History of Andrea Roses:
The first miniature rose Andrea was bred in 1971 in the United States by Ralph Moore out of California. It was created by crossing a generic seedling with the rose Little Darling. The result is a beautiful pink miniature rose that has a silvery reverse on the backs of the petals. The blooms on this rose will have an average diameter of 1.5” and they will be moderately full, having about 20 petals each.
Andrea roses do not have much of a fragrance to speak of however like most other miniature roses, they will bloom repeatedly through the course of the growing season. The rose Andrea is most often grown in containers to spruce up the decor of your porch or patio, however it will grow nicely in a small flower bed or as a border plant. This rose does not grow all that tall, reaching about 2 to 3 feet tall at full maturity, making it very versatile around your garden. This vigorous grower will do very well in zones 6 through 9.
Growing Andrea Roses:
Growing the rose Andrea is not all that difficult and you would follow the same principles that you would with other roses. The biggest decision you will have to make is where to grow it. Like most roses, this one requires quite a lot of sun light if you want the most blooms you can get. A good rule of thumb here is to give it at least 6 to 8 hours a day of direct sun light. More is even better! Most roses will grow and do ok in a location that gets partial shade, but you will often find they do not perform near as well as those planted in full sun, so choose your site accordingly.
You also should make sure that the soil you are planting your Andrea roses in is well drained. This is pretty easy if you are growing in containers as you just select the right potting mix. If you are growing this rose in the garden however, it can be a little more tricky. What I always suggest to growers is to pick up a bag of organic compost from your local garden center when you plant roses. Mix the compost in at a ratio o f1 part compost for every 2 parts soil. This is a great general planting mix and your rose Andrea will love it as well.
Planting Andrea Roses:
How you go about planting your rose Andrea depends a little on how you purchased it. If you bought it locally, then most likely it was already established in a container and probably ready to bloom. These are the easiest to plant. Dig a hole that is twice the diameter of the container it came in, and equally as deep. This ensures there is enough room around the roots for your new soil mix, while still keeping the bud union at its current depth.
If you bought your Andrea roses online, they may have shipped them to you as bareroot plants which is very common. You should first soak these overnight in a bucket of room temperature water prior to planting day, to rehydrate the roots. Then dig a hole that is as wide as the longest roots on the plant, and deep enough to allow you to set the plant atop a mound of soil, while still keeping the bud union no more than an inch or two below the surface.
Set your rose Andrea atop the mound and then spread the roots out in all directions. Back fill the hole halfway to start and then take your garden hose and water the loose soil heavily until it flows like mud. Then go ahead and back fill the hole the rest of the way and give it one more heavy watering, being sure to top off any final settling that may have occurred. This method should ensure that no air pockets have formed around the roots.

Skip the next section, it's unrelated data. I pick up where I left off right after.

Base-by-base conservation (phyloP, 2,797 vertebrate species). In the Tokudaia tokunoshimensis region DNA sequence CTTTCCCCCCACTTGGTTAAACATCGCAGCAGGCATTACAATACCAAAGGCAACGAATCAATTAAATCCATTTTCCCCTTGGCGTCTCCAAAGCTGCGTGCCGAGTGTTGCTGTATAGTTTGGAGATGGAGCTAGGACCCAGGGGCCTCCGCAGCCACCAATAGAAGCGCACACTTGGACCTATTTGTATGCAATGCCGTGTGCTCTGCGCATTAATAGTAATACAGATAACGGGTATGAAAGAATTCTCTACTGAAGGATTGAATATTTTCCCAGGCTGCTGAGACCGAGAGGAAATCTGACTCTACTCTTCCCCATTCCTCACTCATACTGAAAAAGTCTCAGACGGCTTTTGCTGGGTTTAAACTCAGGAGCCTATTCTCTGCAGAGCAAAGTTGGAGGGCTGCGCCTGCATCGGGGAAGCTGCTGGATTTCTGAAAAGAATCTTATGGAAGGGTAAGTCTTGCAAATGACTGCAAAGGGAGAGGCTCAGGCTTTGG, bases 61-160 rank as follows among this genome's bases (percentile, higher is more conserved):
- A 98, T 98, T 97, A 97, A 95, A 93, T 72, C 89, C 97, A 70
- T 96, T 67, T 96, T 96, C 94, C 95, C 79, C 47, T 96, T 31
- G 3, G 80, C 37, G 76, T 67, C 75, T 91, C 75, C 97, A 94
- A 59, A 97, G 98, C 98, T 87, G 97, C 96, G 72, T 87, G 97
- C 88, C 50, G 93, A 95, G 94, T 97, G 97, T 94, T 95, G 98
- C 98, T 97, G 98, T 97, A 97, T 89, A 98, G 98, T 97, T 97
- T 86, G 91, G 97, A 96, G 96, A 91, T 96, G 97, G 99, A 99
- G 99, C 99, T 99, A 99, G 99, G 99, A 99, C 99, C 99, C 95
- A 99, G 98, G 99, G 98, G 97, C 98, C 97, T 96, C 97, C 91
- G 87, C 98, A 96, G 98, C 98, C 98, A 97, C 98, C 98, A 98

You should also consider mounding up some fresh mulch around the exposed canes until new growth has formed. This will help prevent the plant from drying out while new roots are forming.
Caring for Andrea Roses:
Taking care of the rose Andrea is fairly easy and you can follow the same basic care guidelines that you do for your other roses. You need to make sure that you are providing it with ample water, but without overwatering it. For most climates a good rule of thumb here is one deep watering per week. If you live in a hot or dry climate, or are growing them in containers, you will need to check the moisture level every couple of days.
You should also give your Andrea roses a dose of a good all-purpose granular fertilizer in the early spring when the leaves begin to bud. Like most roses, this one is also a repeat bloomer, so it will benefit nicely from a few additional feedings throughout the growing season. I will typically give my roses a second feeding right after the first big bloom, and then a third feeding sometime around the middle of the summer. Your rose Andrea will do well on this schedule also.
Pruning Andrea Roses:
You should always prune the rose Andrea in the early spring before the leaves begin to form. Start by removing all the dead and discolored wood from the plant. Then, prune back any overlapping canes so they do not compete for sun light once the leaves fully open. Lastly, give the remaining canes a cut back by about one third of their current height to promote new growth.
This is also the time to clean up around the base of your Andrea roses and get rid of all the dead leaves and debris that may have collected there. Throw away all this material in the trash along with your cuttings. Never let dead or decaying matter lay around your roses. Finish up your pruning by giving your rose Andrea a fresh new layer of mulch to start off the growing season.
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